VICTORIA — New Democrats could not have asked for a better starting point from which to reform public auto insurance than the report left behind by the B.C. Liberals.
Late last year, the Liberals commissioned the accounting firm of Ernst and Young (EY) to do an independent review of the growing financial pressures on rates at the Insurance Corp. of B.C.
The findings were returnable within six months, meaning the Liberals expected to be in a position to pick and choose among possible remedies once the election was safely out of the way.
Instead the New Democrats can do the cherry-picking, a process that began Monday with the official release of the 203-page EY report that had already been leaked to The Vancouver Sun last week.
Not surprisingly the cabinet minister for ICBC, Attorney-General David Eby, began his response by taking a swipe at the former government for letting a “grave financial crisis at ICBC fester for at least two years.”
The report, which doesn’t lack for candour about what brought ICBC to the current troubled state of affairs, offers support for the NDP point of view: “Only recent government intervention has protected B.C. drivers from the currently required 15 per cent to 20 per cent price increases. This rate protection has eroded ICBC’s financial situation to a point where it is not sustainable.”
But the New Democrats, having promised to make life more affordable for British Columbians, have no intention of surrendering to the report’s worst-case scenario of a 30 per cent rate increase over the next two years.
Eby also ruled out the two most provocative remedies to emerge from the initial round of speculation about the report: “We are not considering photo radar or moving to a no-fault system for auto insurance.”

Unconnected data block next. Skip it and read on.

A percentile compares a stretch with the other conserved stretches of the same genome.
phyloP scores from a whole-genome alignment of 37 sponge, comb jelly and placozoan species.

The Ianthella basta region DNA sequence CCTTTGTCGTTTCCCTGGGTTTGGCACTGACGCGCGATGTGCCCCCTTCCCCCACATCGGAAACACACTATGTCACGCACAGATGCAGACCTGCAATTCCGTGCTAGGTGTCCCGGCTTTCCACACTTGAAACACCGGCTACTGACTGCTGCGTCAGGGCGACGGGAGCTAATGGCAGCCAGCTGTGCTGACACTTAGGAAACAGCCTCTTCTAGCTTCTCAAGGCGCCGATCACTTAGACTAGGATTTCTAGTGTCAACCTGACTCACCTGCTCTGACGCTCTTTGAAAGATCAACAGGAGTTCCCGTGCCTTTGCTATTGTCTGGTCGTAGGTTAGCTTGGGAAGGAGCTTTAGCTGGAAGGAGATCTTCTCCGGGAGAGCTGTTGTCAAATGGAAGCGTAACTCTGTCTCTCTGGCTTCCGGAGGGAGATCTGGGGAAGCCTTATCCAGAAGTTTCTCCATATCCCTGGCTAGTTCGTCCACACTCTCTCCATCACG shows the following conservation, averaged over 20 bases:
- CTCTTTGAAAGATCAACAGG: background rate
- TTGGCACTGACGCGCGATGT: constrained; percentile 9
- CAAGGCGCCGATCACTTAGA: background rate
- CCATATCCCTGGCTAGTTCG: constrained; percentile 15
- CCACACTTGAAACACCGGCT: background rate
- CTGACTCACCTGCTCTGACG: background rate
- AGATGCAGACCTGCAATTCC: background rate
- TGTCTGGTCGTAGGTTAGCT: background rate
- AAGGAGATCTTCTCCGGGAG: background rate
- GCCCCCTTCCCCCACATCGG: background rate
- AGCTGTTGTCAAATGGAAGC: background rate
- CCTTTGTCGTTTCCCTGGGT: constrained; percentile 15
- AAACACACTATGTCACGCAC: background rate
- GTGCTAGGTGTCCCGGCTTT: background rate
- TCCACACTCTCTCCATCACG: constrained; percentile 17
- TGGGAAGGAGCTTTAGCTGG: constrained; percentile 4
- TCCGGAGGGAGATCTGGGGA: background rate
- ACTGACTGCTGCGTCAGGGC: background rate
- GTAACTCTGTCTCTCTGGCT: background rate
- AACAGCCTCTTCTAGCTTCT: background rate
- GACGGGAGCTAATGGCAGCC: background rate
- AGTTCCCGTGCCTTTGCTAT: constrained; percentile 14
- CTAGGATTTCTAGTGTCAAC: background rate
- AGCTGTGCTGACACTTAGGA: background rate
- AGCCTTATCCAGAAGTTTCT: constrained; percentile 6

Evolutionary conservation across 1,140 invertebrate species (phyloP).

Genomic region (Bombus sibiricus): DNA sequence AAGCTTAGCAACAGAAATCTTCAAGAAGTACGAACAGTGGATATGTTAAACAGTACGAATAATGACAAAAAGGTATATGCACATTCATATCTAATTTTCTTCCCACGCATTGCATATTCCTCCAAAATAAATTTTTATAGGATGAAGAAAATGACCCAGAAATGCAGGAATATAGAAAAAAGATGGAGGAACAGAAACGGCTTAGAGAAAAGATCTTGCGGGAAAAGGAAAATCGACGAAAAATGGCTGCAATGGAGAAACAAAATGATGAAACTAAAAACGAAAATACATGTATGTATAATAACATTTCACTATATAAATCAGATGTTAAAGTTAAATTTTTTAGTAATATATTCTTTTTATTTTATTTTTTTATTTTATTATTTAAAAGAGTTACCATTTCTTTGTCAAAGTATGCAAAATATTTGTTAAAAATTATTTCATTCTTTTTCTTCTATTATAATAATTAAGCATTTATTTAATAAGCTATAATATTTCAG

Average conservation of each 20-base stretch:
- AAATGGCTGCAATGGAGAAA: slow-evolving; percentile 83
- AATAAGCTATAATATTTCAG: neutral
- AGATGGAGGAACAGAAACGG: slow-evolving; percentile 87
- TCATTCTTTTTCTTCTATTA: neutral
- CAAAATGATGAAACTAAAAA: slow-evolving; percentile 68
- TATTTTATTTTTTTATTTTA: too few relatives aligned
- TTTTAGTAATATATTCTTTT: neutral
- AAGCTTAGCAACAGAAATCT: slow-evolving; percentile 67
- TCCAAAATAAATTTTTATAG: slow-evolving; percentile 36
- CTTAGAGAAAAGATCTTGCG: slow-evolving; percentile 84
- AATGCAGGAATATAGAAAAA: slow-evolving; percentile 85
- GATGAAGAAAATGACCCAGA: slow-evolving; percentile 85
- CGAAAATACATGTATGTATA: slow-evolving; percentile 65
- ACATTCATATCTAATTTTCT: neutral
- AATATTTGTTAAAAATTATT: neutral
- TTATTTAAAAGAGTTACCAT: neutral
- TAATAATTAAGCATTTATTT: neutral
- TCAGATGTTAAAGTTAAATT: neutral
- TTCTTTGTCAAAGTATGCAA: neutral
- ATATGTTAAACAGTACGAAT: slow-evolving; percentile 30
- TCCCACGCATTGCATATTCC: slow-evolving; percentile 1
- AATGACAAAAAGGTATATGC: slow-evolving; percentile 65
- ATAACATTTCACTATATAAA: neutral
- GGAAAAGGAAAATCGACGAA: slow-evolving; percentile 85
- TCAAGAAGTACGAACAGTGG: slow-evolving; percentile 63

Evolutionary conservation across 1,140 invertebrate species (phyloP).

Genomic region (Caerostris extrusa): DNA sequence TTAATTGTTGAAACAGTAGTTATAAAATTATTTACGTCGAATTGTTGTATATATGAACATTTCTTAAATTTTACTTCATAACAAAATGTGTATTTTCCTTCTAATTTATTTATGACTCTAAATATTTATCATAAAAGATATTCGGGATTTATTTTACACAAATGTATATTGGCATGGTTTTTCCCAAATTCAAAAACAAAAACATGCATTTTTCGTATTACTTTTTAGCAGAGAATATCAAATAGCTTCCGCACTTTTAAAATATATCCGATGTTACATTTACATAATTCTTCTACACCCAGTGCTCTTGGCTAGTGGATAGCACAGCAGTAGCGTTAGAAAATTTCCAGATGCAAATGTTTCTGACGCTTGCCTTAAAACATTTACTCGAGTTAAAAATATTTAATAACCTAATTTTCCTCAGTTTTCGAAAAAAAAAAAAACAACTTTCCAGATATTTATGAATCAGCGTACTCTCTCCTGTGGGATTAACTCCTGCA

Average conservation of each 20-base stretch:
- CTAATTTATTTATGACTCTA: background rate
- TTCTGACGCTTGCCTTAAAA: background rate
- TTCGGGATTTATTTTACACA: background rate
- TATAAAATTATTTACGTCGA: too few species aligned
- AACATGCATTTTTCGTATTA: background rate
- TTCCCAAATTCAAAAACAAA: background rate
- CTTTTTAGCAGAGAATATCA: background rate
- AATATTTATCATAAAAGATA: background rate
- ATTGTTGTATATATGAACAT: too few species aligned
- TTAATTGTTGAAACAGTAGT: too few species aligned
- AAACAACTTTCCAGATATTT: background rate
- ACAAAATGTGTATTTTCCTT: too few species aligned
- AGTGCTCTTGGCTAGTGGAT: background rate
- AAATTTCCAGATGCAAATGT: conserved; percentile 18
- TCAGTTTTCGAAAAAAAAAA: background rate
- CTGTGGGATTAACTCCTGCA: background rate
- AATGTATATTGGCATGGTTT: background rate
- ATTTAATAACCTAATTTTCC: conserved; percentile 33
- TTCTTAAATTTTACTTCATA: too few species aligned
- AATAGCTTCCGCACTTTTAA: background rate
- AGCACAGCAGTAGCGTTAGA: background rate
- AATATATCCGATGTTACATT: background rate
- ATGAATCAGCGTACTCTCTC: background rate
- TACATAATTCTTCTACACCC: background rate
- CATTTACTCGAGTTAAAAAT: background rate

That said, he kept his options open on the many other possible remedies arising from the report which is nothing if not comprehensive in that regard.
Some of the proposals “are very compelling,” Eby conceded. Those included “the opportunities around new technologies that will make our roads safer … the red-light cameras are one example.”
Use of the latter is a far more promising route to reining in accidents than the antiquated photo radar system, which used up significant policing resources and invited abuses like posting the detection vans at the bottom of hills.
Some 60 per cent of all road accidents in B.C. happen at intersections, making the use of red-light cameras central to any serious effort to reduce an accident rate that has grown 23 per cent in just three years.
Today’s state-of-the-art cameras are digital, automatic and potentially relentless. But B.C. hasn’t begun to exploit their full capacity. It deploys only 140 of them and operates those only six hours out of every 24. Nor does the province make use of the option of using the cameras to police speeding through intersections as well as the running of red lights.
Eby was more cautious about the passages in the report dealing with one of the biggest factors in soaring costs, namely litigation.
The authors of the report leave no doubt about why B.C. is an outlier among Canadian jurisdictions in that regard: “British Columbia has a litigation-based insurance model, which allows not-at-fault drivers to sue at-fault drivers for both economic loss (lost wages, treatment costs, material damages) and pain and suffering, regardless of severity of injury.
“B.C. is the only province in the country that has not modified this adversarial model. All other Canadian jurisdictions have reformed their insurance schemes over the past 20 years in response to escalating claims costs and concerns regarding affordability.”
Eby said he was more taken with the report’s observations that accident victims have to resort to litigation because ICBC’s fee schedule for initial payouts has not kept up with the rising cost of treatment.
Until that is addressed, he’d be reluctant to put any restrictions on the right to seek remedies in court.
Originally published by Vaughn Palmer at the Vancouver Sun.